Thus, following this line of thought, Chaka Zulu, a psychotic mass-murderer who terrorised an entire sub-region, has been universally lionised, while Cecil Rhodes, who as far as I know never killed anyone, who built roads, railways, bridges, hospitals, schools, universities and supplied the funding for the most prestigious scholarship of the modern era, is remembered as a heartless, avaricious, monster. On the back of this and many other big lies, one of the greatest man-made catastrophes of all time has unfolded in sub-Saharan Africa, which has cost millions of lives in wars and endemic continental violence leaving hundreds of millions of people trapped in a deepening poverty spiral.
As a white African, who has always wanted the best for the continent and my country I have to bear witness to this humanitarian tragedy, which was entirely avoidable, with equanimity and resignation because I know I am powerless to stop this process, let alone reverse it. I also know that the post-colonial political leadership must accept responsibility. But my silent, impotent anger is reserved for the liberal intelligentsia and their political leadership; the champagne socialists, who initiated, nurtured and facilitated this unfortunate development. This anger would be somewhat assuaged if any member of the liberal establishment had ever mustered the intellectual courage to announce to the world that they had got it wrong, that they must acknowledge the mistakes of the past and stop compounding their errors; but nary a whisper of this nature is to be heard.
Instead, in mimicking the intolerance of the Democrats now trying to crucify Trump, they will ruthlessly attack and destroy people such as I who dare to question the wisdom of the decolonisation exercise and condemn us as ‘racists’, ‘neo-colonialists’, ‘white monopoly capitalists’ and members of the ‘far-right’. From them, there is zero tolerance of any divergent view and absolutely no open discussion allowed. Just as they insist the subject of ‘global-warming’ is incontrovertible and unchallengeable so is the decision to rid Africa of any vestige of European political leadership or influence.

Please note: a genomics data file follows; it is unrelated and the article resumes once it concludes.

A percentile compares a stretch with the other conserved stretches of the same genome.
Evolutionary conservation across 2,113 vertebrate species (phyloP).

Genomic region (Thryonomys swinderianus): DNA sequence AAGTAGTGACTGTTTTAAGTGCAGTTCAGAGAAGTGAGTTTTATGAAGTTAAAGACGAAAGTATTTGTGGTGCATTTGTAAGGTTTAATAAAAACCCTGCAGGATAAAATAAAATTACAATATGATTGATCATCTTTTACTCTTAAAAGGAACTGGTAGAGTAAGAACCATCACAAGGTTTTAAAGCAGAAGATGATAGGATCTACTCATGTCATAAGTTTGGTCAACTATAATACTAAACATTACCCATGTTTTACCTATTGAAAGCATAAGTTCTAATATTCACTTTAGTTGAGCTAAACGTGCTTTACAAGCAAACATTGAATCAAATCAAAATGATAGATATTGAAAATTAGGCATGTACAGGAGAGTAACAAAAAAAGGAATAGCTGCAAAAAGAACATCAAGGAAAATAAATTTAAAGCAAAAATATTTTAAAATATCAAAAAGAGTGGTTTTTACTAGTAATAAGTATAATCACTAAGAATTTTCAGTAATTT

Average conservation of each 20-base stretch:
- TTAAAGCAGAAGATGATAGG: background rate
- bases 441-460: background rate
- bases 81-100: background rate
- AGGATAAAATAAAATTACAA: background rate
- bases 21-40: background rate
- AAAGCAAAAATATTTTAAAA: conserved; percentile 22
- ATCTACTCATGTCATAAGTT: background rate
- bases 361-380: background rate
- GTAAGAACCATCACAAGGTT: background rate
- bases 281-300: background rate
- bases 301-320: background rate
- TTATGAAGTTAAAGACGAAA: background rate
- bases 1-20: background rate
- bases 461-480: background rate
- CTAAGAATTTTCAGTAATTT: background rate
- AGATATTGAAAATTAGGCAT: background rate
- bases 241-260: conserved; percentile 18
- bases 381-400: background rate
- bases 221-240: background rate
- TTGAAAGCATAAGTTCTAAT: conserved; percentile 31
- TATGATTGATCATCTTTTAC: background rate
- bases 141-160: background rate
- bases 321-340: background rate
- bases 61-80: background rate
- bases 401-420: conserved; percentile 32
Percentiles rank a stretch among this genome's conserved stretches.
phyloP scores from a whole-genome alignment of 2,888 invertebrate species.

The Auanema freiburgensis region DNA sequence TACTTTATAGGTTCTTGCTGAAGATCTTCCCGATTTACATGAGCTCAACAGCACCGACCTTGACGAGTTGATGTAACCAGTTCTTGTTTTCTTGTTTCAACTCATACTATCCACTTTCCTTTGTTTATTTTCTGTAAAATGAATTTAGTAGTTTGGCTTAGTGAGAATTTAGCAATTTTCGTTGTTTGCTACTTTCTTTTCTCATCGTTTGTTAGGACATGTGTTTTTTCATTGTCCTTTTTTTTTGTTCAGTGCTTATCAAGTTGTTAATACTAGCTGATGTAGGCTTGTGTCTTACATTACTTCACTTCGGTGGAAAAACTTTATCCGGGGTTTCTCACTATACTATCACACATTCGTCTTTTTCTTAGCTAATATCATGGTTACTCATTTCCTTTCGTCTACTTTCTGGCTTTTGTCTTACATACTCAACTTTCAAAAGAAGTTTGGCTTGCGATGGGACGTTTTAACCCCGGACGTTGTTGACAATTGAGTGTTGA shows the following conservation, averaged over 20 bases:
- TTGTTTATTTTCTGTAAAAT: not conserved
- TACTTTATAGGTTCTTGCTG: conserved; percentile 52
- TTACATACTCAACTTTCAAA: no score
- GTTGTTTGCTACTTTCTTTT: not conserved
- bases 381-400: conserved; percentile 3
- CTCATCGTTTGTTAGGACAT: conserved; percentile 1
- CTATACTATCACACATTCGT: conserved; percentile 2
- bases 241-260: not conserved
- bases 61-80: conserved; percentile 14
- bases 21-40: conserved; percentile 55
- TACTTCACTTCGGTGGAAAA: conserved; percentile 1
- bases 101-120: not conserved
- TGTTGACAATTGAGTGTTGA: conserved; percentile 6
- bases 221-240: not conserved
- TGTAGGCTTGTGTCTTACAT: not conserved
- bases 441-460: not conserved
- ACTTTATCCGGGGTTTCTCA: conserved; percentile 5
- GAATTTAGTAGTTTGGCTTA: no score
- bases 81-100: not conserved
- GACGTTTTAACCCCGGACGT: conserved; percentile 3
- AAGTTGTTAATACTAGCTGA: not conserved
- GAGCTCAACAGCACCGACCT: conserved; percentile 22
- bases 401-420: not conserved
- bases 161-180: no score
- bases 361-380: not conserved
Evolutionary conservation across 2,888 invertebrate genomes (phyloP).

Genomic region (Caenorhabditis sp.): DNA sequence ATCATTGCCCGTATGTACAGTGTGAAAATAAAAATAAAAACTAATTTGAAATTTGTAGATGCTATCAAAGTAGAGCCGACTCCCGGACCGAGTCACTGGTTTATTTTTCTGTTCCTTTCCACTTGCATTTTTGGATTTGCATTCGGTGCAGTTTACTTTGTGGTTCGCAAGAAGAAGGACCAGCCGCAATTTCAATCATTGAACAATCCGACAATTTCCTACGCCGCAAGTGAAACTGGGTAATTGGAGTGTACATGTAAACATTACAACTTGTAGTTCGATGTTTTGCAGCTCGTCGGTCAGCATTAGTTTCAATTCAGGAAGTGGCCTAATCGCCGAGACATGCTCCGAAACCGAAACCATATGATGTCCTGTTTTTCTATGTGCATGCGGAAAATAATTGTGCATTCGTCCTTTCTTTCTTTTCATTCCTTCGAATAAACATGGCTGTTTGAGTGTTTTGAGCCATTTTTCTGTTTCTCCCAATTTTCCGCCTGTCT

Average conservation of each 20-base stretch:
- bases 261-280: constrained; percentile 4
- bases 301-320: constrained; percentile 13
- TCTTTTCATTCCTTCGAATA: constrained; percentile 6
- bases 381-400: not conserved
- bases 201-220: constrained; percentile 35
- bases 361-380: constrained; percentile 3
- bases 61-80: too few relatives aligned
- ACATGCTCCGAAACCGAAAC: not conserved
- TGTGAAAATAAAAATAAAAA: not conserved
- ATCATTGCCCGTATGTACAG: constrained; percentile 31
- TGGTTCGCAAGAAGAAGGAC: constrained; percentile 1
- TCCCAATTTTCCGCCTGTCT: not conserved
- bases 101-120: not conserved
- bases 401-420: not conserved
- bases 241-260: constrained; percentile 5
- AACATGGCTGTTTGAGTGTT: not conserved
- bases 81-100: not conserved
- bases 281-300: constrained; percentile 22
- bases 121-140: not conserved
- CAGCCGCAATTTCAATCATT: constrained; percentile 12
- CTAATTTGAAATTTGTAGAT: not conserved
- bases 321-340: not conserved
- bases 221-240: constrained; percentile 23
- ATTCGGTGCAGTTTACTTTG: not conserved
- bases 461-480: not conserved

There is some irony in all this too. When I look back over the years at the liberally inspired political convulsions that have wrecked the countries I have lived in, I notice that most of those raucous, righteous, demagogues of the left, who demanded the immediate and in some cases violent, termination of white rule have long since left the benighted continent for the fairer, more civilised climes of Australia, New Zealand, the United Kingdom and North America. They reside there in relative comfort and safety while we, who opposed them and their acolytes are left to deal with a daunting future while we rummage through the rubble of the continent they did so much to destroy.
Reflecting on them and the Democrats attacking Trump, I sense a similarity in the psychological mindset that binds them. Across the liberal spectrum there seems to exist an inability to accept any form of defeat; but more importantly there is also a frightening refusal to accept and acknowledge that they may have done something wrong and take responsibility for their actions. Which leaves me wondering if modern-day liberalism is not underpinned by people afflicted with a sociopathic tendency. If so, then the people I find myself opposed to, begin to take on a truly terrifying persona. And the chance of finding solutions borne out of constructive discourse, where one of the parties to the discussion refuses to understand or accept the frailty of the human condition and the adage, ‘to err is human’, comes to nil.